Lord of Broken Toys
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Join Date: Jul 2003
Location: Detroit Area
News: Film dinosaurs still roam in digital world
FYI - for those of us in Austin, a PPA meeting you might be interested in, plus this story, which is kind of interesting.
PS - I am back from Illinois. Thank you to those who offered condolences on the loss of my grandmother.
Film dinosaurs still roam in digital world
Photographers in Austin to discuss changing nature of their profession.
By Dan Zehr
Monday, January 23, 2006
Wyatt McSpadden's lab smells like a dinosaur, or so he might describe it.
The modern dinosaur lair, in case you don't know, smells sort of vinegary — the scent of the chemicals McSpadden uses in his darkroom. In a world flush with megapixels, camera phones and memory sticks, McSpadden still shoots on film. Call him Photosaurus.
"The darkroom's a mystical place now," he says.
Digital photography has all but driven film into extinction over the past five years. About 44 percent of all the cameras consumers purchased at retail stores in 2002 used film, according to NPD Group Inc., which tracks electronics. Last year, it was just 7 percent.
"Digital totally engulfed film," NPD imaging analyst Liz Cutting says. "There's not a question about it anymore."
Much of that is because the price of digital cameras has "come down enough for a person to jump from film to digital," Cutting says. Camera companies are bailing out of the film business, moving mostly — or in some cases, completely — to digital equipment.
But still present amid the digital wave is a small group of film devotees, most at the higher ends of professional and amateur photography. While film cameras dwindled overall, Cutting says, high-end equipment sales slowed at a significantly slower pace.
Digital photography will be major topic of discussion for many of the 5,000 or so professional photographers who have come to Austin for Imaging USA, the annual convention put on by the Professional Photographers of America. The convention runs through Tuesday and features exhibits and seminars on subjects including wedding and sports photography.
It also draws plenty of vendors, hawking wares for both the digital and the dinosaur. But even among the higher-end professional ranks, digital is the dominant technology.
Austin photographer Rick Patrick, one of a half-dozen professional photographers who work out of the same building on East Fifth Street, says he switched in 2001 and "hasn't looked back since." He says he likes the way digital allows him to experiment without wasting expensive film. It's quicker, too. But he still has a traditional 4x5-format film camera that's about 20 years old.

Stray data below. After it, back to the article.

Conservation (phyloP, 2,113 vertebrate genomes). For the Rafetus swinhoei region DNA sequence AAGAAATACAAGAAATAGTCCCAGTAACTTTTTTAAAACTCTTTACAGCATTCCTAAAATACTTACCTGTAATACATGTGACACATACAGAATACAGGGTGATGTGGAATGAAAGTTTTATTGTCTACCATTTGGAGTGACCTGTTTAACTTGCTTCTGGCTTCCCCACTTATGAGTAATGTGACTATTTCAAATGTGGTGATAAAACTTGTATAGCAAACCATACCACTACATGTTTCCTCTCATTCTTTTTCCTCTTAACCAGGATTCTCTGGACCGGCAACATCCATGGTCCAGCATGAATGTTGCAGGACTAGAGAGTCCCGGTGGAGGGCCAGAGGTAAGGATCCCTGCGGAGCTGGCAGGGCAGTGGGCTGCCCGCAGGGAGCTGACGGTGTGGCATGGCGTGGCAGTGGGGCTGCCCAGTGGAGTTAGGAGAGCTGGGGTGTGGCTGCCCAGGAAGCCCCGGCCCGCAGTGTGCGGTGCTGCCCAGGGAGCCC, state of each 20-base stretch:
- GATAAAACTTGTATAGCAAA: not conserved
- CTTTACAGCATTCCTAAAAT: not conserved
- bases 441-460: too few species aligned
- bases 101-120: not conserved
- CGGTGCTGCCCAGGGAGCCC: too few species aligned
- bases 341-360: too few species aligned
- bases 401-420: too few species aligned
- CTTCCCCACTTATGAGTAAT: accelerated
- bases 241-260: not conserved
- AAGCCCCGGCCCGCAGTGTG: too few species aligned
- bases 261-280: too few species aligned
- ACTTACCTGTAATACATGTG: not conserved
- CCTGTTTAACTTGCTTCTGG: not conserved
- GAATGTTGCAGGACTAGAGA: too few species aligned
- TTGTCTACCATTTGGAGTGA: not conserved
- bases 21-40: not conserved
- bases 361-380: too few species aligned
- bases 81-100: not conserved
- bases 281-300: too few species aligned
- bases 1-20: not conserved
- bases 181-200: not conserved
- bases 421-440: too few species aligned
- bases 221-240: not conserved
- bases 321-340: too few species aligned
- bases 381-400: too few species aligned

"I have a reverence for film because every time I look at a photograph like that, I immediately have a direct connection to all the photographers who inspired me," Patrick says. "But my reverence is tempered by whether or not the picture itself is compelling."
The work that goes into making a compelling photo has changed. Patrick and his digital generation spend time in front of a computer monitor, not in the darkroom.
"I'm a pixel pusher now," Patrick says. "I spend more time sitting on my butt."
But doing so allows him to control the process much farther along toward the final product, he says. Instead of sending a transparency to a client to do all the post-production tweaking, he can send a file all but ready for layout. More and more, clients are asking photographers to go digital, or taking over some product photography because digital photos have made shooting and adjusting images a simpler process.
McSpadden still sends transparencies to most of his customers. It's the image that matters to his clients, he says, including one black and white West Texas landscape that felt warm in the sun and cool in the shade and sounded like crickets and country music.
Photos such as the landscape he shot on traditional film for Texas Monthly and a collection of portraits for BusinessWeek require much more time on the front end.That's because he doesn't have the option of shooting a photo, looking at it, then erasing it and starting over if it's not up to snuff. On film, you have to get it right before you snap the shutter.
"It's intentionally going slower," says Michael O'Brien, an Austin photographer who still shoots "about 90 percent film."
"Everything is so instantaneous in our world . . . but a photograph is a document of a place and a time," he says. "It makes sense to me to be more deliberate and slow down and resist the pull of time," he says. "I still think there's still a big place for that. I hope so."
When: Through Tuesday
Where: Austin Convention Center, 500 E. Cesar Chavez St.
Who: About 5,000 professional photographers and vendors
For everyone: The 'world's largest annual print exhibit' will be open to the public.
Sponsors: Professional Photographers of America, International Association of Professional Event Photographers and Commercial Photographers International
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Last edited by bmattock : 01-23-2006 at 06:48.